The following was published on The Borgen Project’s Blog. Read it here.
Although Tajikistan is one of the poorest countries in the world, it has experienced rapid rates of poverty reduction in recent years. In 2000, more than 83 percent of the population was in poverty, while in 2016, the poverty rate reduced to 31 percent. Though rewarding, the rapid reduction of monetary poverty has been unable to address non-monetary poverty issues, such as the quality or accessibility of public services and the persistent problem of drug trafficking in Tajikistan.
The Tajikistani population is faced with a lack of educational institutions, deteriorated healthcare, severely limited access to clean drinking water, high rates of childhood malnutrition, high maternal mortality, a growing HIV/AIDS epidemic, high rates of tuberculosis and inadequate access to electricity, heat and roads. In addition to these daily struggles, the country continues to combat drug trafficking, an issue that is intertwined with Tajikistan’s economy, governance, culture and health.
Explaining Drug Trafficking in Tajikistan
Approximately 75 to 80 metric tons (MT) of heroin and 35 to 40 MT of opium are smuggled into Tajikistan annually, either for transfer north to Russia and Europe or for domestic consumption. Tajikistan’s geographic location, history of political unrest and high level of poverty contribute to the country’s major function as a “drug transit state.”
Tajikistan’s geographic location, with a porous border of 1,400 kilometers next to Afghanistan, has affected the country’s vulnerability for trafficking of illegal drugs to Russia, Kazakhstan and Europe. According to a 2012 estimate, 30 percent of the opiates produced in Afghanistan passed through Tajikistan. The high volume of drug trafficking in Tajikistan has now become equivalent to 30 percent of the country’s GDP.
Drug trafficking in Tajikistan is the product of a variety of interwoven problems. These problems include the continued large-scale production of opium in Tajikistan’s neighboring state of Afghanistan, a growing economic and social crisis in Tajikistan and governmental complicity contributing to the problem. Despite Tajik governmental policies to combat drug trafficking, U.S. counter-narcotics policies in Afghanistan and $200 million of U.S. military assistance since 2001, drug trafficking in Tajikistan not only continues to persist, but has increased.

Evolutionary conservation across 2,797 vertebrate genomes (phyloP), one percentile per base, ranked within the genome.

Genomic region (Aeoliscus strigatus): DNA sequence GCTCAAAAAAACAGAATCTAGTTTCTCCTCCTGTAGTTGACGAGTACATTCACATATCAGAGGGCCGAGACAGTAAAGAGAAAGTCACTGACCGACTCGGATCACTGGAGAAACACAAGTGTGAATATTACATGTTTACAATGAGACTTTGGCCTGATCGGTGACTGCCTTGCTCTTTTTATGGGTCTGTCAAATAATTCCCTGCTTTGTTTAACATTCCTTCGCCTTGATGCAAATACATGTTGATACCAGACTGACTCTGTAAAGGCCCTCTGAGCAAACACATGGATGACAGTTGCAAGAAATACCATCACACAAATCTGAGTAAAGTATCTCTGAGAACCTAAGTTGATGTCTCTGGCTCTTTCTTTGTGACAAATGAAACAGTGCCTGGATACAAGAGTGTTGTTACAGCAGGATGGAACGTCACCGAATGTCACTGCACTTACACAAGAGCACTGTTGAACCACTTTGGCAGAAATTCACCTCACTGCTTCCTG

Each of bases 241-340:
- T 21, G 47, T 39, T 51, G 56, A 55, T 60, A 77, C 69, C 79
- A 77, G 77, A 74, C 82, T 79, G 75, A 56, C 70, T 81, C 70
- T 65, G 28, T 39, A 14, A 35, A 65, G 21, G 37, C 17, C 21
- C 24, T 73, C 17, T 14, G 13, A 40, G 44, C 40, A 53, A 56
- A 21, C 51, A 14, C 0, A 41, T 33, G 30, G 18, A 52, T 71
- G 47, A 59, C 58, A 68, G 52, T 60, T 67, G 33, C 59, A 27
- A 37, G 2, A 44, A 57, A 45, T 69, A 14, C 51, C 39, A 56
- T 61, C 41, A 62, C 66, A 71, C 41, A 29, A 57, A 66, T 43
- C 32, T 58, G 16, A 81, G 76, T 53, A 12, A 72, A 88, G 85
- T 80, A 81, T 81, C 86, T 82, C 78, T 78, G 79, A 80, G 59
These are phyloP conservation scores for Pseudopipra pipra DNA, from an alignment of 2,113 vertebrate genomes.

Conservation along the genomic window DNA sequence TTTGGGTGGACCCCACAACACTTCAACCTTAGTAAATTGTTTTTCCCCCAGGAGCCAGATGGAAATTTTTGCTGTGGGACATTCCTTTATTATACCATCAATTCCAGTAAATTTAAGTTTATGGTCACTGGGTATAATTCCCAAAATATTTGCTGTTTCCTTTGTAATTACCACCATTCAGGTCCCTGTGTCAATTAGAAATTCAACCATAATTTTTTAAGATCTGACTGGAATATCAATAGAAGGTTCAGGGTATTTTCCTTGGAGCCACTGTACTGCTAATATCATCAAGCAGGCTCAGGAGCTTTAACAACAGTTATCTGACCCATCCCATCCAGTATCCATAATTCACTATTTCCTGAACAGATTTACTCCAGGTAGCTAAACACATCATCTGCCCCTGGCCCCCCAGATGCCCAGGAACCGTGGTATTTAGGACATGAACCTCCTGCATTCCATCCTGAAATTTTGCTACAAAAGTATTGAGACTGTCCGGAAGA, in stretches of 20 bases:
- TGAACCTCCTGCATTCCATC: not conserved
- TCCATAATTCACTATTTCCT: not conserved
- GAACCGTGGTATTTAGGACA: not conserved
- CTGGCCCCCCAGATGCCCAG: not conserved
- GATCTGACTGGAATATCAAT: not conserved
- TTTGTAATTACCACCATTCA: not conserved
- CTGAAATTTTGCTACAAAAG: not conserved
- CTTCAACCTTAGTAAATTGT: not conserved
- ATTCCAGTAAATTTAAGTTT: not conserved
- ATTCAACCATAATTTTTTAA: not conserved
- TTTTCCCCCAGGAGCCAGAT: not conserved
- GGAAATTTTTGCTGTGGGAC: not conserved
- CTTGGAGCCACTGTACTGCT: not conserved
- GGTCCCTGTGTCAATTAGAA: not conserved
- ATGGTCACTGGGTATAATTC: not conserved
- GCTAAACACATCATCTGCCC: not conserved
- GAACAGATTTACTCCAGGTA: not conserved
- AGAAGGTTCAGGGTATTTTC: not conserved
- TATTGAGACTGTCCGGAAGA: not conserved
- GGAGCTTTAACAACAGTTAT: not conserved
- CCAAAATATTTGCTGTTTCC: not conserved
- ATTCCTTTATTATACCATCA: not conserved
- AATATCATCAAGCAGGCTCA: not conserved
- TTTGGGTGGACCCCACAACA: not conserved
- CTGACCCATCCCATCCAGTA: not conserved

Common discourse tends to overemphasize the link between the increase in drug trafficking in Tajikistan and the country’s neighbors, who are composed of Islamist groups such as the Taliban. This emphasis places responsibility for drug trafficking with terrorist organizations. However, this explanation undermines the severity of Tajikistan’s economic, social and political crisis.
In 2011, it was estimated that drug trafficking in Tajikistan generated $2.7 billion per year. For a country with an unstable population growth rate of 2.2 percent and a volatile GDP annual growth rate of 6.9 percent, the wealth generated from the drug trade is seen as profitable and legitimate among politicians and state officials.
Since the Tajikistan Civil War, which took place from May of 1992 to June of 1997, drug trafficking in Tajikistan has been a major source of income for the government. State officials, government personnel and military administrators continue to profit not only from the drug trade, but from the outside aid and efforts to combat drug trafficking.
Methods to Fight Drug Trafficking
Prior to 2004, Tajikistan’s government was limited in its methods to put an end to the drug flow. However, U.S. military assistance in the form of vehicles and specialized equipment, the creation of anti-drug squads and the construction of border outposts has served to undermine the flow of narcotics. More barriers positioned along the border has equated to more extraction opportunities for Tajik government officials, facilitated by the severe and persistent institutionalized corruption. The largest drug traffickers in Tajikistan are believed to be among the high-level officials of the Tajik government.
In addition to corrupt law enforcement, drug trafficking in Tajikistan has developed through the efforts of small traffickers, namely Tajik migrant workers who are willing to transport drugs to meet their basic needs. Government corruption and resistance to reform, as well as the country’s limited economic resources, has encouraged the development of illicit drug rings among local administrative officials.
What Can Be Done?
As long as governmental corruption is present in Tajikistan, international organizations and aid efforts have little hope of tackling drug trafficking in the country with any legitimate success. Institutionalized corruption among law enforcement officials, the presidential family and Tajik authorities is seen as a valid and necessary form of wealth production for the state.
International aid and military assistance has, thus far, failed to make any kind of a serious dent in the issue due to the governmental acceptance of drug trafficking and corruption. Drug trafficking in Tajikistan will not significantly decrease without greater emphasis placed on socio-economic development, poverty reduction efforts and the creation and maintenance of basic public services and infrastructure. These basic needs to be met include healthcare, education, transportation, heating, electricity and sanitation.
As a result, drug trafficking in Tajikistan must be fought indirectly. Organizations such as USAID are working with the Tajikistan Ministry of Health to improve basic healthcare services. By creating and building upon Tajikistan’s infrastructure and public services, international aid will be more effective in preventing the widespread corruption and drug trade prevalent within Tajikistan.
– Kara Roberts